Their work contributes fundamental knowledge about materials that have a real or potential use as new or existing materials. In many ways, it is the step that comes before the development of new batteries, but it is an essential step to avoid working on ideas that ultimately turn out to be ineffective.
Next development step
According to Poul Norby, the next step in the development of new batteries is solid-state batteries. Unlike in current lithium-ion batteries, the electrolyte (i.e., the connection between the positive and negative poles of the battery) is solid instead of liquid and is made of glass, minerals or polymers.
Several major car manufacturers have invested heavily in the development of solid-state batteries, which are expected to be more fireproof, charge significantly faster, and contain twice as much energy as the lithium-ion batteries available today. Several car brands have announced that they expect to have a usable solid-state battery ready by 2025.
According to Poul Norby, the ultimate dream is to have a lithium-air battery with an energy density close to that of fossil fuels—and which does not require cobalt:
"The benefits of developing a lithium-air battery have always been massive but getting there is incredibly difficult. If not for the huge benefits we stand to gain, no one would ever attempt it."
By combining calculations with experimental work, DTU researchers have shown that—in theory—it is possible to make a lithium-air battery. However, it is so far proving very difficult to achieve sufficient energy efficiency, charging speed, and durability.
"This is definitely something that could revolutionize battery technology, but it's a long way off, if it's even possible," he says.
New life for old batteries
Recirculation will also play an important part in preventing a shortage of raw materials in the long run. The aforementioned KU Leuven study estimates that if Europe invests heavily now, the continent will be able to cover 40–75% of the need for raw materials for the green transition through recycling alone.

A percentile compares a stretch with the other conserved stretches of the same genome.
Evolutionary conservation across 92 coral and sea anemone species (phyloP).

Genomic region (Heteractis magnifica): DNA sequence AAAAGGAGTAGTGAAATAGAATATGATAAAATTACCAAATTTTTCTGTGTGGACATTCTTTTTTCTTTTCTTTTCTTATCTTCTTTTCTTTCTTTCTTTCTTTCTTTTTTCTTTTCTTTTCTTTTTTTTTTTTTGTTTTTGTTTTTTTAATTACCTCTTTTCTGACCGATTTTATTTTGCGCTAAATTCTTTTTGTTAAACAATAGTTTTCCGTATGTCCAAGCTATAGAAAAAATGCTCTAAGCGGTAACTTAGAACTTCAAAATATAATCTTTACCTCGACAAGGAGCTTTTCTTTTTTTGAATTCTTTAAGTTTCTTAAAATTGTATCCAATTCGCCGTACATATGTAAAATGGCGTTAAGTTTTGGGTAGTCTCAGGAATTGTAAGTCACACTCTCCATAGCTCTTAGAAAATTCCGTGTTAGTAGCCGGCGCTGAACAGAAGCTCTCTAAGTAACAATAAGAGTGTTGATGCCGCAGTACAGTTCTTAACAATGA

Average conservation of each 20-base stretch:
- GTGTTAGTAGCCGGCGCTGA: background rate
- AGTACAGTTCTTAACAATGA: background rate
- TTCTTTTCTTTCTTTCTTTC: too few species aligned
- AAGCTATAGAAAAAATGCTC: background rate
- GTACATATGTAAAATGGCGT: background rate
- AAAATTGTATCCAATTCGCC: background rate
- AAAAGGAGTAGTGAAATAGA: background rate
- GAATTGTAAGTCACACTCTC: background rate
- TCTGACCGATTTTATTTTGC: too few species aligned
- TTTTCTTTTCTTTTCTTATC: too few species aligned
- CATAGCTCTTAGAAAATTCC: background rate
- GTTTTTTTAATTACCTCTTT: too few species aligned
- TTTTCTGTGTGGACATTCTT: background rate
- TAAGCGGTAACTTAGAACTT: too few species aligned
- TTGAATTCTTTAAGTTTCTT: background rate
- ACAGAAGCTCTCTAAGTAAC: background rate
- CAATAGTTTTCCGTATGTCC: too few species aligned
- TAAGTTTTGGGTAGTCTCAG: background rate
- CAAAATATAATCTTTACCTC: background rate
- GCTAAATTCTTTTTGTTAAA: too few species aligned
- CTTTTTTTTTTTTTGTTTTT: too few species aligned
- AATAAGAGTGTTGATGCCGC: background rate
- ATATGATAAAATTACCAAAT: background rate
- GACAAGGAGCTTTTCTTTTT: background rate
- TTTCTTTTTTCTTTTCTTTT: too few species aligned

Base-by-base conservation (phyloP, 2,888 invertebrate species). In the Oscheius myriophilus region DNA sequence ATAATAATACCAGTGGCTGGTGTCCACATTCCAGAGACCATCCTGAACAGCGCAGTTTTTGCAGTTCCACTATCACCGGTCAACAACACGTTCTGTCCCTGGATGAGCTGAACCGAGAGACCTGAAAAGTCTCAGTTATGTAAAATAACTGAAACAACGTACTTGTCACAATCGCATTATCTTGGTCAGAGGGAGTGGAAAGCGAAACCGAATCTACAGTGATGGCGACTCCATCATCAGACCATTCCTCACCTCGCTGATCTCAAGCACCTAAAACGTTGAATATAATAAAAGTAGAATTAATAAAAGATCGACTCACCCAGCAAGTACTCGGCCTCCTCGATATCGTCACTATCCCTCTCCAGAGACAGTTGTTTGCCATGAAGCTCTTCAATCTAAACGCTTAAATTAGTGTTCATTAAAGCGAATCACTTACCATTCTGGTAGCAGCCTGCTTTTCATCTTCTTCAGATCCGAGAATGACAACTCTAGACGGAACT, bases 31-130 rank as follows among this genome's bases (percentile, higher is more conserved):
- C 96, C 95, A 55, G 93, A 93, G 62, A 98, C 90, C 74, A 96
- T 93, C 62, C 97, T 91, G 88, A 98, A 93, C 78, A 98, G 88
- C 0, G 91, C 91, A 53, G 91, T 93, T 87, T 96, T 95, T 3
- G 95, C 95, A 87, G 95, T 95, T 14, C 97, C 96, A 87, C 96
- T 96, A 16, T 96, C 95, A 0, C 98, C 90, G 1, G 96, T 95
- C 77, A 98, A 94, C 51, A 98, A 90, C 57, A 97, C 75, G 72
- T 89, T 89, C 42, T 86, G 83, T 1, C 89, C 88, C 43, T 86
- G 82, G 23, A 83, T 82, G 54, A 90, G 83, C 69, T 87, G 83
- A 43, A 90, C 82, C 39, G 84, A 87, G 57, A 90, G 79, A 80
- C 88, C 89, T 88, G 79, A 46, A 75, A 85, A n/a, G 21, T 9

"The public debate leaves the impression that recirculation starts here and now, but that's not true. Battery materials have been recycled for a very long time. It's been difficult and expensive so far, but the development of cheaper and more efficient recycling methods is moving fast," says Poul Norby.
Figures from the European Parliament show that in 2019, 51% of portable batteries sold in the EU were collected for recycling, but EU politicians are working to adjust the rules to ensure a higher level of recycling, including of batteries from storage and electric cars.
"Virtually all materials in batteries will have to be recycled in the future—even if it's not profitable," says Professor Norby.
Tesla and Volkswagen report that they can already recycle more than 90% of the materials in their own batteries. Of course the recycling process is undeniably easier when it comes to disassembling 500 kg batteries and sorting them into piles of usable raw materials than when handling a mixture of smaller batteries from, e.g., mobile phones and laptops, which contain different types of metals in varying amounts.
"Now we'll get these big batteries where you know exactly what's in them, how they've been treated, and what they're made of. That also makes it a lot easier to take them apart," says Poul Norby.
There are also other ways to think about recirculation of electric car batteries: When the charging capacity becomes too poor for the batteries to be used in cars, they can be used for other things such as storing power in small, local solar cell plants. A stack of used batteries can form a local storage unit for 10 to 15 years before it is necessary to take the batteries apart and use the raw materials again.
By prolonging the life of the batteries in this way, we can also buy time for the development of cheaper and better ways to recycle the raw materials.